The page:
In adidas' 1, foot impact is measured through a proprietary piece of software on the shoe's microcomputer, which then instantaneously analyzes data in real time and immediately begins making adjustments tailored to that runner's step.
Nike's Mayfly was inspired by the ideal set forth by Nike founder Bill Bowerman, who envisioned a shoe that would provide enough support for a runner during a race, but would fall apart once that runner crossed the finish line. The 62-mile recommended lifespan of the Mayfly, which is named after the insect whose adult life span can last as short as five minutes, is mostly meant for a runner who plans to use it for a summer full of 5 kilometer (3.1 miles) races. A warning card in the shoe cautions the runner not to wear the shoes longer than 62 miles, though the shoes won't exactly disintegrate if a runner exceeds that mileage.
The shoe weighs 4.8 ounces -- roughly one-third the weight of a normal running shoe. The feat is accomplished thanks to having no padding or shocks and a casing made out of the light cloth used to make parachutes. Nike officials say the lighter weight allows for a one-percent increase in efficiency over the course of a race, which could result in precious seconds in a short race or a two-minute time difference to a runner who usually runs a marathon in three hours and 20 minutes.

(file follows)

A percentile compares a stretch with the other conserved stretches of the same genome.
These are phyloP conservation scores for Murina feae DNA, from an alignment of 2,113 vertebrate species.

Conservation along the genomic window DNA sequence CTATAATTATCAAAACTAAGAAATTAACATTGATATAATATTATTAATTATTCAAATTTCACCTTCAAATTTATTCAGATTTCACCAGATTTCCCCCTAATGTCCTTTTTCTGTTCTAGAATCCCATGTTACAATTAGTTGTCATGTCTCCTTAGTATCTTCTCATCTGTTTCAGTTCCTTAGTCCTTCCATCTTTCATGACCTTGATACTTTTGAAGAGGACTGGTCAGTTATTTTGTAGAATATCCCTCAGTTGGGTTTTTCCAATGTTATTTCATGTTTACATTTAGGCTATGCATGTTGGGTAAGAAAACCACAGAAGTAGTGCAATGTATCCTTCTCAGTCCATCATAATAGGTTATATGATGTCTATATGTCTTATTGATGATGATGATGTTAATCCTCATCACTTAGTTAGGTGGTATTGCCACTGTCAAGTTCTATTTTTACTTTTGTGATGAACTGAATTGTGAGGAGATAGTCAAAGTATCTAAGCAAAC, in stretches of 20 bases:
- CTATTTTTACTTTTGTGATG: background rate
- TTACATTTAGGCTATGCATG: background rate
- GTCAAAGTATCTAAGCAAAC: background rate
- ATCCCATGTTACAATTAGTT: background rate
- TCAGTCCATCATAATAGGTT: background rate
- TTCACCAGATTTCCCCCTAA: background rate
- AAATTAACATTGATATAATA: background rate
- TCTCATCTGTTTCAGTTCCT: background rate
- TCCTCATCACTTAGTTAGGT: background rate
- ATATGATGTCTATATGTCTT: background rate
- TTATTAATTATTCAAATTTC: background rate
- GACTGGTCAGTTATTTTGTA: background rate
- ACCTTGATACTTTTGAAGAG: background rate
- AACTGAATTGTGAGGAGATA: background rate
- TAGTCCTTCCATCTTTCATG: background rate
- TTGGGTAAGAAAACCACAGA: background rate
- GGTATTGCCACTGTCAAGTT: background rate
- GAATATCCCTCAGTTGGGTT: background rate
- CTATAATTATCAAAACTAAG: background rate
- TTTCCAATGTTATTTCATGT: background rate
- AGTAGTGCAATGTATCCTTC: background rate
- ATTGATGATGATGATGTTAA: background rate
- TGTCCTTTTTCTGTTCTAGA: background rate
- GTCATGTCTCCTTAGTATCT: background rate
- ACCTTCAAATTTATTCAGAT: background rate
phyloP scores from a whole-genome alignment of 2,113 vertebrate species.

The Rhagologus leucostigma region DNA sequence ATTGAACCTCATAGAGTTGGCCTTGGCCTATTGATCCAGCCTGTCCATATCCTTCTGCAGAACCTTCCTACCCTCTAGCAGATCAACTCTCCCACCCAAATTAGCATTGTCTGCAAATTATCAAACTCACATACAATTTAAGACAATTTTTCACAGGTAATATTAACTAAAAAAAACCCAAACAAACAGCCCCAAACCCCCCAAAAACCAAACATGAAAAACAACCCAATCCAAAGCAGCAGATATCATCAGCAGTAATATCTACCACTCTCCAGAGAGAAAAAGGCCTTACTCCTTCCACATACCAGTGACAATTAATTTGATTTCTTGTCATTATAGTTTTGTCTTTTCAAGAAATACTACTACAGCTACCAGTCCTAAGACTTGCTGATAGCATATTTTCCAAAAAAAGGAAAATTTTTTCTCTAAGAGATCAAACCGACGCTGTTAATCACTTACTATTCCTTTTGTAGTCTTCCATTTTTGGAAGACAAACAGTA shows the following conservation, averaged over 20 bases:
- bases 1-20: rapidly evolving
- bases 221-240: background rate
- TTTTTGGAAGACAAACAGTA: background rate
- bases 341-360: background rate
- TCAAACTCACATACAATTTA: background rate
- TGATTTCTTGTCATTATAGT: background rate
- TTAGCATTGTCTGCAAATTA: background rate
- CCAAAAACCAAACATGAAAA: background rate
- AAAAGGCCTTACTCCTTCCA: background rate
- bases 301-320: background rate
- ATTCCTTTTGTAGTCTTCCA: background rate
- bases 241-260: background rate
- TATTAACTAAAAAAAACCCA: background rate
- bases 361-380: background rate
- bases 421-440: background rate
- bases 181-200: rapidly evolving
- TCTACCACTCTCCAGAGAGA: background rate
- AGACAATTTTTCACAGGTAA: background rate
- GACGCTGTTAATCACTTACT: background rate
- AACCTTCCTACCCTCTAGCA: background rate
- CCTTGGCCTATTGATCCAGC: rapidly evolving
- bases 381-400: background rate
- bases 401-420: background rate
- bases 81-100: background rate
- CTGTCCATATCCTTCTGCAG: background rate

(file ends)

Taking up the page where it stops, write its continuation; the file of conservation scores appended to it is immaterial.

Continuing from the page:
Despite the constant public focus on the latest and greatest in basketball shoes, running shoes actually outsold basketball shoes in 2003, making up 28 percent of the $16 billion market, compared to 23.3 percent for the basketball variety, according to The NPD Group, a market retail tracking firm.
That's why developing authenticity with runners is important to brands like Nike and adidas.
"The people that are going to buy this shoe are the early adopters who are also runners," said Christian DiBenedetto of the adidas innovation team, which took three years to invent the shoe. "They are the same people who had to have the Blackberry first or the LCD TVs."
Adidas officials claim the shoe can take up to 20,000 readings and make 10,000 calculations per second.